Supports and 3D Printing


Topics:


When printing via the Fused Filament Fabrication (FFF) process, heated material is extruded from the print head to create a printed part, one layer at a time. As this material is very flexible, it needs to adhere to a solid surface or it will lose shape. On the first layer of a part, the print bed is the solid surface onto which material is extruded. For parts that are at least as wide at the base as they are at the top, the previous layer becomes this solid surface as it cools or becomes more rigid. However, when printing parts with arches, flanges, or other overhanging features, the plastic needs something else to serve as a surface to adhere to. In these cases, support material is built up with the part to provide a surface for the overhanging features to print on. Supports are printed in the same plastic material as your part and are easy to break off after printing, allowing you to print complex geometries while still achieving part accuracy with minimal post-processing.

 

Printing with Traditional Supports

Image96359.JPG
In Eiger, users can enable or disable supports for any part. If the Use Supports toggle switch is enabled, support material and tool paths will automatically generate under any overhanging features that would require supports to be successful. For Onyx, any feature that is greater than 45° from vertical will require supports; for Nylon, supports generate under any overhang that is more than 30° from vertical.

Image96366.PNG
Supports generate under overhangs and features in an accordion pattern of single walls. Since supports are less dense than the walls and infill patterns of the part, they can be easily snapped or peeled off of the finished part. Further, there are occasional instances where users may want to change the angle, in the XY plane, that the supports generate in. If that is the case, the XY angle of the support tool paths can be controlled with the Support Angle field in the Eiger Part View page. For normal support patterns, a support angle of 0 means that the support tool paths will run parallel to the X-axis.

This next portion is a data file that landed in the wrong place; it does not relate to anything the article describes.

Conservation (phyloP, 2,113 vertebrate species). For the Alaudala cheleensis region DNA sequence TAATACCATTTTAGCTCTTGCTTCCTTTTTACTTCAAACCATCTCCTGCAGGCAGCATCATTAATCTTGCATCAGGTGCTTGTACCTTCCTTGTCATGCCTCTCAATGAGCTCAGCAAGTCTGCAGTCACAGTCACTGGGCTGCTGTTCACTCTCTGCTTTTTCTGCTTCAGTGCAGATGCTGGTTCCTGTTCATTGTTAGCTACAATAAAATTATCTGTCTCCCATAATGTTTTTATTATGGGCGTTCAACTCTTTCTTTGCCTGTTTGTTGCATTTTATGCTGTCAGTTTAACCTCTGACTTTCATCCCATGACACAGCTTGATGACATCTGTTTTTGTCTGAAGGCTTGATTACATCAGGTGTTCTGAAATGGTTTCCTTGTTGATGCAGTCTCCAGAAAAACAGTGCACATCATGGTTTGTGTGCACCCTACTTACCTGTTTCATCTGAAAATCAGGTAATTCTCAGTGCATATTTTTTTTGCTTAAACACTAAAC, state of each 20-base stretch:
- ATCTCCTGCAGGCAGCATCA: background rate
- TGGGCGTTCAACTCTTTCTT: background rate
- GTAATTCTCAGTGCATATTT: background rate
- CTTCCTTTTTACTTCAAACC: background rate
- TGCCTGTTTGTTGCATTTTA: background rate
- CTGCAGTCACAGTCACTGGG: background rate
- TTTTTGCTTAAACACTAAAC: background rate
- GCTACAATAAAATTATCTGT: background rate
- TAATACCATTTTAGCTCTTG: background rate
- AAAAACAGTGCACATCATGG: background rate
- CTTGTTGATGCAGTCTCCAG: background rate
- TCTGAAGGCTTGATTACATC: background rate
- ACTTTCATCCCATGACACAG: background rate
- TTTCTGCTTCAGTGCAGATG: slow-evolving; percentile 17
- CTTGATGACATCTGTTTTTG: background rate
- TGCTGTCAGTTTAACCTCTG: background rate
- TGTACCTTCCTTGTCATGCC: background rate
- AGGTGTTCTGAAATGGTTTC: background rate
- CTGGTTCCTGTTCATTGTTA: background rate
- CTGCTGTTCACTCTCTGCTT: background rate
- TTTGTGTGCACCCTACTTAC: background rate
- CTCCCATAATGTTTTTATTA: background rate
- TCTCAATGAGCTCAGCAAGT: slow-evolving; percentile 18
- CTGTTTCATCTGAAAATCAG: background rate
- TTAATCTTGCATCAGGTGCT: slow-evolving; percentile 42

Image96375.PNG

Printing with Turbo Supports

Turbo supports are a step up from the way supports are traditionally printed. Parts that have large overhangs or unsupported cavities will require a lot of support material to print successfully, leading to increased printing time and part cost. Turbo supports help reduce the time and material used to print support-heavy parts by using a different tool path pattern. Turbo supports will print more sparsely for the majority of the print, then change to a tighter pattern as the supports get closer to the floor of the supported feature. The sparse support sections will provide the needed strength and stability for the part but will print much faster than a traditional support pattern. The tighter support pattern will look very similar to normal supports and is intended to bridge the gaps between the sparser support sections to provide a very stable surface for the floors to generate over.

Image96382.JPG
Turbo supports, like any other tool path or layer information, can be viewed in your part’s Internal View in Eiger. By default, support tool paths are generally disabled for viewing, so they will show up as ghosted white lines. The tool paths can be enabled for viewing by expanding the Visibility menu and clicking the icon next to Support Material. The turbo support lines will be rotated 90° from the Support Angle value that was designated on the Part View page. The final section of turbo supports that directly supports the part will generate at the designated support angle; the height of this section depends on layer height, part geometry, and part settings. 

Image96390.PNG

To enable or disable turbo supports, click the Turbo Supports toggle switch under the Settings tab in the Part View page.
Image96399.PNG